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Virginia Lake Water Quality Project Advances: Read More Here

By Emmett Esnard

Naomi Duerr speaks at Reno City Hall. Photo by Emmett Esnard.
Naomi Duerr speaks at Reno City Hall. Photo by Emmett Esnard.

The third public meeting for the Virginia Lake Quality Improvement Project was held this week at City Hall by Councilmember Naomi Duerr, of Ward 2 of which the lake is a part.

The meeting was to discuss the cause of the lake’s pollution and get public input on possible solutions.

Duerr said the last meeting had been evenly divided on the root cause of the lowered water quality. About half the citizens felt the island situated in the lake where birds congregate was leading to biological waste in the lake water and should be removed.

The other residents felt that water stagnation and runoff into the lake was what should be addressed.

“Science and public engagement are critical to this process,” she said. “We have reached out to the science community to evaluate solutions that will solve the complex water quality problem at Virginia Lake. At the same time, we continue to look to the public for ideas and to validate solutions before any decisions are made.”

Tuesday’s meeting was much more in congress. The Department of Public Works gave a presentation to break down problems afflicting the lake. Virginia Lake currently has an excess of nutrients that is harming the fish, little to no inflow of water from the Cochran Ditch at the North end, and a poor circulation system that is leaving most of the water from the southern lake uncirculated due to Glory Hole (where the water exits the lake) being situated northeast of the lake — too close to Cochran Ditch to effectively move the water.

Drought conditions and warmer temperatures due to the continued effect of global warming have — in conjunction with higher nutrient levels — led to algae blooms, reduced oxygenation in the water and dead wildlife.

After the Public Works presentation and input from multiple scientists in attendance, including those behind the Epic Water Treatment System that had been proposed as a possible solution (a sand filtration system with overlying vegetation) to remove nutrients from the water, members of the public raised their hands overwhelmingly in favor of making increased circulation a priority in the lake’s long term rehabilitation.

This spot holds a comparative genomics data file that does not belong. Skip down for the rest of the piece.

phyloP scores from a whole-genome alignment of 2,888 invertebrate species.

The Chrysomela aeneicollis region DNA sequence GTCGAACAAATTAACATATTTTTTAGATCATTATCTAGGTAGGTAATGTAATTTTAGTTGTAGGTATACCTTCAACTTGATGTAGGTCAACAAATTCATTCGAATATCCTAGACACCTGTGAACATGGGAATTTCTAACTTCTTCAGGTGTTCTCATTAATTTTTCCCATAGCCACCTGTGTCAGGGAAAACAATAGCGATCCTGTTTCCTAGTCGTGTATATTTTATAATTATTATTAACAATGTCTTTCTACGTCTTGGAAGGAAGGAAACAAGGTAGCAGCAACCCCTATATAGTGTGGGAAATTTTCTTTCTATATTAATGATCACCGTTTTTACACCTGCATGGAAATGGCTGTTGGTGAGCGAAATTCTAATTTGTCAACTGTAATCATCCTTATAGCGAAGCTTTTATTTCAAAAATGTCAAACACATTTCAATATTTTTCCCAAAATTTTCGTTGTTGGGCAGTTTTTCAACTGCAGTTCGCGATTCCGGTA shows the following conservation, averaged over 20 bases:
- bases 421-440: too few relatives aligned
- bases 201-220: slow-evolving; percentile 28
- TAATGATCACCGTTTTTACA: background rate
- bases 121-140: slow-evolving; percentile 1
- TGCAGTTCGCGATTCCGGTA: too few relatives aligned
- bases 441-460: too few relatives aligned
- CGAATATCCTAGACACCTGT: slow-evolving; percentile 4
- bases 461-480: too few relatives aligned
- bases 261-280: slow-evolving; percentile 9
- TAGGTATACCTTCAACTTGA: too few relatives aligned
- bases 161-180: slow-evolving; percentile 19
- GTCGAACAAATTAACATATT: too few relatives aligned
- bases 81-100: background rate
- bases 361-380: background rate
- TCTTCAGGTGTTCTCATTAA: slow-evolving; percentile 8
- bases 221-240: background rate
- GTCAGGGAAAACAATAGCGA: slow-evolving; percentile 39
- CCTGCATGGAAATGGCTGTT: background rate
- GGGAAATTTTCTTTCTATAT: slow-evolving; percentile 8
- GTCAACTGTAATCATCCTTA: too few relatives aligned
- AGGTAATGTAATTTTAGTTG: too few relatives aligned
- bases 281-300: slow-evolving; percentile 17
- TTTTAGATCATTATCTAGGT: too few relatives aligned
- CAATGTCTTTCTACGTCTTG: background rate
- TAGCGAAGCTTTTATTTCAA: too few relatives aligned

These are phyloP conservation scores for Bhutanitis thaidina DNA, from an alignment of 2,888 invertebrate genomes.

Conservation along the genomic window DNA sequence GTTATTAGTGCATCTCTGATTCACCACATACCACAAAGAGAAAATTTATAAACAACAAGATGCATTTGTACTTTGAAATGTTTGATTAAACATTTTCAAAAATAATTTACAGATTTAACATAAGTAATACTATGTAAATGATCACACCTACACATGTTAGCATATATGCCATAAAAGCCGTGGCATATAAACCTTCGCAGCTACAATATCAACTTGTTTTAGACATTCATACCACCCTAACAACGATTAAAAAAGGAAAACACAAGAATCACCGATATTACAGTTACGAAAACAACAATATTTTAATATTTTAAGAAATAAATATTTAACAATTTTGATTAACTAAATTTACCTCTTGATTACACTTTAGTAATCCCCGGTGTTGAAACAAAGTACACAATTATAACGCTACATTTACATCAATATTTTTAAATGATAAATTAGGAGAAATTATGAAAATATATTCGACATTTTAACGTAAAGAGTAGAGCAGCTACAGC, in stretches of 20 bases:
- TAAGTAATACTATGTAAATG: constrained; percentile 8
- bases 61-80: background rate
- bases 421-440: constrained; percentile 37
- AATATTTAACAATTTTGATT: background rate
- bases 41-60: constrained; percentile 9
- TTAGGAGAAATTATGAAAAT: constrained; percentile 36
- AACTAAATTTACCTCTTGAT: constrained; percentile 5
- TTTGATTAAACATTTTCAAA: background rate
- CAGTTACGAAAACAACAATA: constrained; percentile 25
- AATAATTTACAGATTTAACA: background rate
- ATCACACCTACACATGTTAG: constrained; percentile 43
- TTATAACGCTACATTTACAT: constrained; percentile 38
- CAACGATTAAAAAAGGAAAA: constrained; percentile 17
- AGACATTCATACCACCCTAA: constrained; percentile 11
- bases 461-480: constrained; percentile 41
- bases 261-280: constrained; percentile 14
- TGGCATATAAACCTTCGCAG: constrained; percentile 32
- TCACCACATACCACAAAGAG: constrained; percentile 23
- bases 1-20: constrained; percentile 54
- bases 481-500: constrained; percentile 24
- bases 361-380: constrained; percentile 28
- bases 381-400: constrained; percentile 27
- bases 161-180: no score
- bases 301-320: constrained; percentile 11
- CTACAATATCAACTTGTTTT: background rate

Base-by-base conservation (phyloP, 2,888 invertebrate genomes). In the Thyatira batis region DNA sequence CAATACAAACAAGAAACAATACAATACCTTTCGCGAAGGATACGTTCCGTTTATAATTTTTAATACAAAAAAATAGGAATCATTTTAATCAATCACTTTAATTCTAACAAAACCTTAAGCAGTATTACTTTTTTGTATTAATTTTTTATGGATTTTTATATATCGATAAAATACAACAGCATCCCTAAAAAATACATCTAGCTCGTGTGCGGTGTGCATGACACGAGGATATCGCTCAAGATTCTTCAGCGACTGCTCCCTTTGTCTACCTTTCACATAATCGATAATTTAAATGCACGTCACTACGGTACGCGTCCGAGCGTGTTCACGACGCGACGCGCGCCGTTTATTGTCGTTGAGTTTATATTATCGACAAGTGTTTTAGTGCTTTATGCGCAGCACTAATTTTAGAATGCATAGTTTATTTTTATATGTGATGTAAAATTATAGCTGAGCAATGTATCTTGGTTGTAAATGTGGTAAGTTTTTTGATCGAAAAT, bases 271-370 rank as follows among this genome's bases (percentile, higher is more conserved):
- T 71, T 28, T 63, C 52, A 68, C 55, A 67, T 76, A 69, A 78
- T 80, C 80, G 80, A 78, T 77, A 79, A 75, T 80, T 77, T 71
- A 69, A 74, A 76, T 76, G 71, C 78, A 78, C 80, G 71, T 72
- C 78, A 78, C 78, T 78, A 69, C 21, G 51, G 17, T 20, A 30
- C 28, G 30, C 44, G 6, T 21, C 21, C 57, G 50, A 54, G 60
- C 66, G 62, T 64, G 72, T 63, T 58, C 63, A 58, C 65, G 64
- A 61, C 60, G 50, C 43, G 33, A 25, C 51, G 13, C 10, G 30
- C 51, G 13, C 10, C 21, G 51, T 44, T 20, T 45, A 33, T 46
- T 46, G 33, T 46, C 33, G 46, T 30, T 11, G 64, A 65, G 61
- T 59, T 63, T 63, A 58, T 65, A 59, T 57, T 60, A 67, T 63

A full study of the source of the nutrients will be done, most likely taking at least three seasons to get reliable data.

Meanwhile, many solutions have been considered:

  1. floating gardens (to filter out nutrients and animal waste)
  2. fountains and artificial waterfalls on the island to detract birds and increase aeration to the water
  3. building wetlands along the lake to act as another filter
  4. bird feeders strategically placed around the lake for residence to feed birds in a less harmful way to the immediate environment possible application of algaecides, and
  5. creating a pipeline running from the north end of the lake to the southern end to increase circulation, among others.

More meetings will need to be held and the solution has not been settled upon.

According to Duerr, “The water quality issue at Virginia Lake took more than 50 years to develop. It is going to take several years to truly understand the underlying cause and implement a long-term solution. While we want to make an impact as soon as possible, we are not looking for a quick fix. Residents will not see any significant changes to the lake this summer, but we are committed to doing this project the right way.”

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